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“Toy Airplanes That Fly” Day
Putting on my “grandparent” hat, I headed over for some fun activities for grandparents and grandchildren yesterday. Always on the look out for easy crafts for grand kids, not to mention seniors, I had already planned a “toy airplanes that fly” day.
Paper Airplanes are FUN!
Last week, thanks to Target’s sale and my great “Valentine Bonanza,” we actually had some cute and colorful printed ones on paper with a neat design, which were a bit heavier than normal. They flew great! Even better than our simple paper airplanes.
Experimenting With Toy Airplanes
Yesterday, we “upped the ante” a bit and had a great time experimenting with different toy airplanes that fly – at least, are supposed to fly. Some were made of balsa wood and others were plastic vinyl rubber band powered model airplanes.
Balsa Wood Airplanes
I have to admit, I was a bit leery trying the balsa wood toy airplanes that fly. Being a part of the never-aging Baby Boomers Generation, I have some not-so-fond memories of them from my youth. It seemed like almost every time I tried to put them together, I would break them. And the ones that survived my fumbling broke within the first two or three throws!
It was time to see if they have improved. I bought each of the grandsons a $1 balsa wood airplane, some $1 vinyl plastic toy airplanes, and one super-duper vinyl plastic airplane. Now mind you, these were obviously quite cheap. I’m not talking about the really nice, way more expensive, balsa wood model airplane kits. Balsa Wood Gliders is probably a better name to use, though we never called them that as kids. (At least, not that I remember. 🙂 ) And, unlike the really nice Rubber Powered Model Airplanes that run about $40, the “rubber band powered model airplanes” I bought used a stick with a sturdy rubber band to fling the plastic toy airplanes into the air.
First we attempted to assemble the balsa wood gliders. Would you believe, it was just as bad as I remembered. My grandsons broke tiny pieces here and there and immediately handed them to me. I put my grandma magic osmosis to work, and promptly broke another piece! All we had to do was slide the main wing through a slit in the middle. But the slit was so tight, in order to keep it in place IF you ever accomplished this, that we kept breaking the wing. The tail and rudder did a bit better but not by much.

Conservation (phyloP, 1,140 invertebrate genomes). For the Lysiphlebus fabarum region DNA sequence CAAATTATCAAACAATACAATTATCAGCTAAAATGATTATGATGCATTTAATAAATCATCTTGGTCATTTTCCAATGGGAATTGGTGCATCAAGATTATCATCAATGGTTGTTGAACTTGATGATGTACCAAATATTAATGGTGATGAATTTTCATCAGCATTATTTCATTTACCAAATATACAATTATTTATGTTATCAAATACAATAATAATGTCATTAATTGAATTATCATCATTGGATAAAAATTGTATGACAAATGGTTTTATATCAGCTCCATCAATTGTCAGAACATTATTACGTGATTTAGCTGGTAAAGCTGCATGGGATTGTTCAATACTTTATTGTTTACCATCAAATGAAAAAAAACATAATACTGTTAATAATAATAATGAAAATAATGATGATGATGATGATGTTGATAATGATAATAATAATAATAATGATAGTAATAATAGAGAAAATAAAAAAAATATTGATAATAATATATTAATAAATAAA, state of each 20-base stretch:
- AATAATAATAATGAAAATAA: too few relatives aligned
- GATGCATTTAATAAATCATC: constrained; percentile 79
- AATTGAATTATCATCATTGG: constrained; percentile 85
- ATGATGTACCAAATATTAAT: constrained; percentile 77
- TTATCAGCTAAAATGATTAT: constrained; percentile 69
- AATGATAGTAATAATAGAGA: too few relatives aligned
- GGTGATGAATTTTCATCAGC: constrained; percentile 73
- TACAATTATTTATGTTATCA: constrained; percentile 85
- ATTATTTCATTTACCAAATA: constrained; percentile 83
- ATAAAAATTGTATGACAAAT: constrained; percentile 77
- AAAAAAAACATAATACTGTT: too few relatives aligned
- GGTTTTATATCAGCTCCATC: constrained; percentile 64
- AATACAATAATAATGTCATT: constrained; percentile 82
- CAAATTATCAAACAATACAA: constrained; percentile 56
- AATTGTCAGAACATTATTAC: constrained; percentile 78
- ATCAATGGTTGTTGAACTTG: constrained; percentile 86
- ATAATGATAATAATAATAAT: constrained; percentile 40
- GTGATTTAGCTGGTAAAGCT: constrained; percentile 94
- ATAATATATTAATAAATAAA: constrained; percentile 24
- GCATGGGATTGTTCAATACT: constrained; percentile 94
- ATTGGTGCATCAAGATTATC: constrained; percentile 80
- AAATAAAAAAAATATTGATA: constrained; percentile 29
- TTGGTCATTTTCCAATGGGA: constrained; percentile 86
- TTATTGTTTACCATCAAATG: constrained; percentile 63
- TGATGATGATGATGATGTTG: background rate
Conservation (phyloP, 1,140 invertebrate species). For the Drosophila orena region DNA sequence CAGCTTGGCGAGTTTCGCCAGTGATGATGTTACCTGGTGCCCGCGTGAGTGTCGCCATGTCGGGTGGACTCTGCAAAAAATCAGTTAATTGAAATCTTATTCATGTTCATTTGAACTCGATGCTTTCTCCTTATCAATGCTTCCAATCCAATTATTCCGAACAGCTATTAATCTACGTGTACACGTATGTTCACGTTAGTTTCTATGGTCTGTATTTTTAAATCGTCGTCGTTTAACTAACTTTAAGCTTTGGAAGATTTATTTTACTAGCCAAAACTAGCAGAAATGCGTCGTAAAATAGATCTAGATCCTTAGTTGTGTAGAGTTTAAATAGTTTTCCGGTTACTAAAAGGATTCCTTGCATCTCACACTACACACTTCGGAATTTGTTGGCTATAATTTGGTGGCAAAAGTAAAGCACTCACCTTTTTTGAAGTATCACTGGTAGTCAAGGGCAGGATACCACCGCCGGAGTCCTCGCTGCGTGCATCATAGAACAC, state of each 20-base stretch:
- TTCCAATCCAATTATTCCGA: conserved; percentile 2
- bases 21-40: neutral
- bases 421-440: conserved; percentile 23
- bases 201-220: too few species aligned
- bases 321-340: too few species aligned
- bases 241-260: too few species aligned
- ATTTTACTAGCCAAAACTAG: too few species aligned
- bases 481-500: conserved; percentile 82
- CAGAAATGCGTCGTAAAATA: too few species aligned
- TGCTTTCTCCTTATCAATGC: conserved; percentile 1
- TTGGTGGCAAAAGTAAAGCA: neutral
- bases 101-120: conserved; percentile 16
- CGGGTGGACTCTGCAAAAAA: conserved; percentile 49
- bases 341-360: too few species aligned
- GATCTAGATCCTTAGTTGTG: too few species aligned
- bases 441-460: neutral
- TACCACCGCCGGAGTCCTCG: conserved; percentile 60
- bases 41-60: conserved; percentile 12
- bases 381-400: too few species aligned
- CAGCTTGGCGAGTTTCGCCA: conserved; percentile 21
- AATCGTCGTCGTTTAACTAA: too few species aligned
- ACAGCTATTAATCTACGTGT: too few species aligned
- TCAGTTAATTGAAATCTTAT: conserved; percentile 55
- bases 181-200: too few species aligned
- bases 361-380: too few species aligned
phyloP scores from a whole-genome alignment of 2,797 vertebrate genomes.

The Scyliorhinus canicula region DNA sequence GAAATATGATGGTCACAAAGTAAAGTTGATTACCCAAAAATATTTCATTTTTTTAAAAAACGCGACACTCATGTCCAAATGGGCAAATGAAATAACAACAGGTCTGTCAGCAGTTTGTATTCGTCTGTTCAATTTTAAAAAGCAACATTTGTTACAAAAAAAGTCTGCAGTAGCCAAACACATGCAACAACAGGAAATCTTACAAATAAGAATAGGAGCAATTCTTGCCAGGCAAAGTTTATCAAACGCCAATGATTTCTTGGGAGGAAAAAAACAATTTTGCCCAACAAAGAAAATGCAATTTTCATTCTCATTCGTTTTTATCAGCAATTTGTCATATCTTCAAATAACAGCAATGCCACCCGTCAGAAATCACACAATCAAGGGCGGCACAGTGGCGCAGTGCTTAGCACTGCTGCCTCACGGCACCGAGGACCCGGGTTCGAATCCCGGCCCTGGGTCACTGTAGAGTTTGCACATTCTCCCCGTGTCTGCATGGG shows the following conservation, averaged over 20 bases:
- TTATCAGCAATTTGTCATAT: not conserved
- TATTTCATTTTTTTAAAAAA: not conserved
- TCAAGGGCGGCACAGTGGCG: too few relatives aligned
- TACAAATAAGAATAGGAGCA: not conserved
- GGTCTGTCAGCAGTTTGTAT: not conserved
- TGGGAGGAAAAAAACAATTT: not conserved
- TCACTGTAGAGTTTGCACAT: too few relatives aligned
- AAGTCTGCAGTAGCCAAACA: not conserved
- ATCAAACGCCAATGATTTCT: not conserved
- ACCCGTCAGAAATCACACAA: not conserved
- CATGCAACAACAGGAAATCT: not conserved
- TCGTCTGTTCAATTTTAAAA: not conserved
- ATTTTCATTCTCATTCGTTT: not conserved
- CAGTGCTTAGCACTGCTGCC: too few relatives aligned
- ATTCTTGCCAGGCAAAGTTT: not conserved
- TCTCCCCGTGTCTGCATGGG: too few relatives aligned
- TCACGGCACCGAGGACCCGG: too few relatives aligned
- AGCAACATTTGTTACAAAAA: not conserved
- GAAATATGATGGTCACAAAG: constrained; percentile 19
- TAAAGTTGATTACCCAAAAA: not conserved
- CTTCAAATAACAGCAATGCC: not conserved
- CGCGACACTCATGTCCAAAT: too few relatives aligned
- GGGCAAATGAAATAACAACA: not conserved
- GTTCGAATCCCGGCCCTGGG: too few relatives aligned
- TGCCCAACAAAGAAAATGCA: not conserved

Fortunately, I had bought a couple of extras. In the end, we wound up with two useable gliders which then flew “OK.” For awhile! It was fun, but I’ve scratched these off my list of fun activities for grandparents and grandchildren for now. Maybe when they are older, we will try the deluxe balsa model airplane kits and see if those are REALLY toy airplanes that fly!
Plastic Toy Airplanes That FLY
Next, we pulled out the cheaper of the two plastic toy airplanes. These were much easier to assemble and GUESS WHAT! These were REALLY toy airplanes that fly! They worked really well. They were still going strong by the end of the day – a miracle with cheap toys and grandboys! 🙂
Rubber Band Powered Airplanes
Our last test, the more expensive of the rubber band powered model airplanes, was also the easiest. We just pulled it out, grabbed our little airplane “Slingshot” and it flew wonderfully. At first, I wished I had gotten a bunch of them and none of the rest. But as the day went on, they continued to have fun with the other plastic toy airplanes that fly. And the balsa wood gliders brought back plenty of other fun Baby Boomer Generation memories, so that was nice.
All in all, we had a terrific time and learned which toy airplanes that fly that we liked the best for the future. When it comes to activities for grandparents and grandchildren, that’s a success in anyone’s book! 🙂